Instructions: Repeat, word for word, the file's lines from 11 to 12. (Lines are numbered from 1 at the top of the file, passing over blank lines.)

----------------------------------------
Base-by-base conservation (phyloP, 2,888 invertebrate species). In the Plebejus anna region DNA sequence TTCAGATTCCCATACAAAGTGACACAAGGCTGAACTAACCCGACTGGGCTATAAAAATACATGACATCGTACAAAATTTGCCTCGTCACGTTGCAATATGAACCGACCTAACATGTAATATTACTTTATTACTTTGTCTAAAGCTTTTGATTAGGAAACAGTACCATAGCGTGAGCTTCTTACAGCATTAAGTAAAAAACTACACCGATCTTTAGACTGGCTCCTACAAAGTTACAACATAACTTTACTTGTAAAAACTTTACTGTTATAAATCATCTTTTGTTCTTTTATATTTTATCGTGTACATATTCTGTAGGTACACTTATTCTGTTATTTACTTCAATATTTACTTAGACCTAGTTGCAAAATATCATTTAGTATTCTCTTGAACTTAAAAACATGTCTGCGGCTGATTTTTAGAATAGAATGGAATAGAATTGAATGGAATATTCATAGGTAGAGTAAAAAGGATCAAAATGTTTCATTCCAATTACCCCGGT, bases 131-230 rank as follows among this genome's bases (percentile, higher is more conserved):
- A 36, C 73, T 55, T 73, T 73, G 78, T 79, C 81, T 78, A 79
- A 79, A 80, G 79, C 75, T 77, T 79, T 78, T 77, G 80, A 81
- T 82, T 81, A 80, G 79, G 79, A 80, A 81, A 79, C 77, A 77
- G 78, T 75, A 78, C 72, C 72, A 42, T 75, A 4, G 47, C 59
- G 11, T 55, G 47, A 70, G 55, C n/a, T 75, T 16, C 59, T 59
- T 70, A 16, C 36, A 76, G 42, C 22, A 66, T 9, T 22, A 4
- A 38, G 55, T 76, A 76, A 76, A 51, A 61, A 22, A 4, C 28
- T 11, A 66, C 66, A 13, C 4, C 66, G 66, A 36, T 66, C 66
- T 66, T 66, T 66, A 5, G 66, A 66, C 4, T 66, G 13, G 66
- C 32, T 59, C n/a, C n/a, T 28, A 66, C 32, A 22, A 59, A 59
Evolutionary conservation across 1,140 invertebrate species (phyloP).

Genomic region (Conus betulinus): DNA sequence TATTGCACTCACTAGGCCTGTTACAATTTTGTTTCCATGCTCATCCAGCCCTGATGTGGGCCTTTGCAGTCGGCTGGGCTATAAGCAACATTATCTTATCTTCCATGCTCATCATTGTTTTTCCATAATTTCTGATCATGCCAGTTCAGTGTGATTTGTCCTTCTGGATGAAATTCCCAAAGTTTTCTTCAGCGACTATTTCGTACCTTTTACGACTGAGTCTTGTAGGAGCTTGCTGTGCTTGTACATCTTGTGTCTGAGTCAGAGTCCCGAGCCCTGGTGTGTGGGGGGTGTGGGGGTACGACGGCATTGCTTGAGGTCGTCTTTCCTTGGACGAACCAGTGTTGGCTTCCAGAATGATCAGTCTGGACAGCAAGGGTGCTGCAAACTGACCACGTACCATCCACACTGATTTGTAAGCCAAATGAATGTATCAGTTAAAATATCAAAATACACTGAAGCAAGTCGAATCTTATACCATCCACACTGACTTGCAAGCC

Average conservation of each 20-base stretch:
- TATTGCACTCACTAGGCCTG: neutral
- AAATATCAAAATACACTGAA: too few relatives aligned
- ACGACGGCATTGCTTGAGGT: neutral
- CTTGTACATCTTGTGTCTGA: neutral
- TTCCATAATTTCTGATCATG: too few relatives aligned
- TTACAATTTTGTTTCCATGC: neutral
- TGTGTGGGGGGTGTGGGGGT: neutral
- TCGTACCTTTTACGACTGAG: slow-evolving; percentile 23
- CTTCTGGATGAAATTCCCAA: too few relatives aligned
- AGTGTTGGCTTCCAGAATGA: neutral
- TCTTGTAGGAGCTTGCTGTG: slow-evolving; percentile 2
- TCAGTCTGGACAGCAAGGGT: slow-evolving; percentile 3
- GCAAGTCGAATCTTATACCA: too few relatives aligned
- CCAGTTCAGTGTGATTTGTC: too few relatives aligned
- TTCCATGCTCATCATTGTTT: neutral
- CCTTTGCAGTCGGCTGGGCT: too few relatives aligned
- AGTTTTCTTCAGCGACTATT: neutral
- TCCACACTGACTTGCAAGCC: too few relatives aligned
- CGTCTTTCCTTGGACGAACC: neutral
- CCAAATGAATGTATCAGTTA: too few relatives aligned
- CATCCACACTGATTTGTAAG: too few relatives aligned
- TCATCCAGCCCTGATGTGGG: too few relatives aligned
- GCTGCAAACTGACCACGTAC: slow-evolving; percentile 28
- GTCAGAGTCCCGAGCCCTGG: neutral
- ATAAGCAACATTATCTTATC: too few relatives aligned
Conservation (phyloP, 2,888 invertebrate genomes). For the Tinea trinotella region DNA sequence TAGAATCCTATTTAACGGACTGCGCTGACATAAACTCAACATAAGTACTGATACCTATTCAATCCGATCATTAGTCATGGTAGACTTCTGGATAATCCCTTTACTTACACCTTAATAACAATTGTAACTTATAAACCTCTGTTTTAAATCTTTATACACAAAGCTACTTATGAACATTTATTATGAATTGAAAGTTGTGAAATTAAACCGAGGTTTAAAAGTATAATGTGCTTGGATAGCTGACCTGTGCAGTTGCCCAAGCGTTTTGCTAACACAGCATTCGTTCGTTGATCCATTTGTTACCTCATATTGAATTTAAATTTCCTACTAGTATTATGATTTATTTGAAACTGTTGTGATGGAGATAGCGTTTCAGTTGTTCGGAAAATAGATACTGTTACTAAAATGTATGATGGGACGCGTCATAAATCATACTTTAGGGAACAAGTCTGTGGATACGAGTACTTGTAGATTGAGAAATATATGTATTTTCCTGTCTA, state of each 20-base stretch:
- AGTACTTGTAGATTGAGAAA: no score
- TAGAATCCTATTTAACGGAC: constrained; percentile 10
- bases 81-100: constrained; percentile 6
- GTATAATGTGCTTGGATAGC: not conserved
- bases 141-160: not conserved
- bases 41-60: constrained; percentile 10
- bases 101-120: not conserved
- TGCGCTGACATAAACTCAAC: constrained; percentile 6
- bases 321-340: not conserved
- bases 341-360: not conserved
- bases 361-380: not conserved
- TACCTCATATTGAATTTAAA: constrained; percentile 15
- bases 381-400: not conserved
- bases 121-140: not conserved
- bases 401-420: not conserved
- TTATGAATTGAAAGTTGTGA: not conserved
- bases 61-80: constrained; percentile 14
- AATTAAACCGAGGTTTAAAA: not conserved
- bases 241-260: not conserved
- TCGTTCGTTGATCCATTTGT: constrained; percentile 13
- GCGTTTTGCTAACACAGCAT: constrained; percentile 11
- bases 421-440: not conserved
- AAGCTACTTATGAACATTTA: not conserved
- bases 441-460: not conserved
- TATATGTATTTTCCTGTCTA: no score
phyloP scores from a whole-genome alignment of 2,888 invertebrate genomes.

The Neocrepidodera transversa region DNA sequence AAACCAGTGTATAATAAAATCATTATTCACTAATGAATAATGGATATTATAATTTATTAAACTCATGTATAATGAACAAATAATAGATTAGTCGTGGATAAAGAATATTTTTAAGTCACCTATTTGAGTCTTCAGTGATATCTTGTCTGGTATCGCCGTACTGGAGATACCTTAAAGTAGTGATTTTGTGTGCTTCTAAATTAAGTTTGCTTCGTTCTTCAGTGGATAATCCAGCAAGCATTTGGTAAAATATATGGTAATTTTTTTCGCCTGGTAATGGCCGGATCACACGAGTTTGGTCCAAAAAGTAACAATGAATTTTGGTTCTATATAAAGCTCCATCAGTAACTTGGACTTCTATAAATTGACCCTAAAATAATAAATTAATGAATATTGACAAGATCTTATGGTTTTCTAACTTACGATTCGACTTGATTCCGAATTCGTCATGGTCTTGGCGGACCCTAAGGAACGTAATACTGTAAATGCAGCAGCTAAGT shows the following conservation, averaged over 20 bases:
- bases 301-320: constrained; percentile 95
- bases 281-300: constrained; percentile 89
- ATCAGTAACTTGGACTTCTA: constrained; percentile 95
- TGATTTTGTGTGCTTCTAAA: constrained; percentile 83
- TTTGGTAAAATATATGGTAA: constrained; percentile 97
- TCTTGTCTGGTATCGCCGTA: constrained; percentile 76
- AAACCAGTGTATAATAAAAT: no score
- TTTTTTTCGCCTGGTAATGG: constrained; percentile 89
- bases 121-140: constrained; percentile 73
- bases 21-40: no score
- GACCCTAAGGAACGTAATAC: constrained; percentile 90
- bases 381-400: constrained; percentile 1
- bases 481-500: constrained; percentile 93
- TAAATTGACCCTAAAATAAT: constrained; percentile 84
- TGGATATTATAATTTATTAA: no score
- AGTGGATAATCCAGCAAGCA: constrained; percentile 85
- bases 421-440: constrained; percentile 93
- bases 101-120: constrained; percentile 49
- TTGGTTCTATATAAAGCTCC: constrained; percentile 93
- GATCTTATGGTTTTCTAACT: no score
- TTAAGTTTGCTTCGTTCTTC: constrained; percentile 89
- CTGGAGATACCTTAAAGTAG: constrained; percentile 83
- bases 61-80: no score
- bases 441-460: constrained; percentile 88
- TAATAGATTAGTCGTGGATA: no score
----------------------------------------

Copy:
- C 32, T 59, C n/a, C n/a, T 28, A 66, C 32, A 22, A 59, A 59
Evolutionary conservation across 1,140 invertebrate species (phyloP).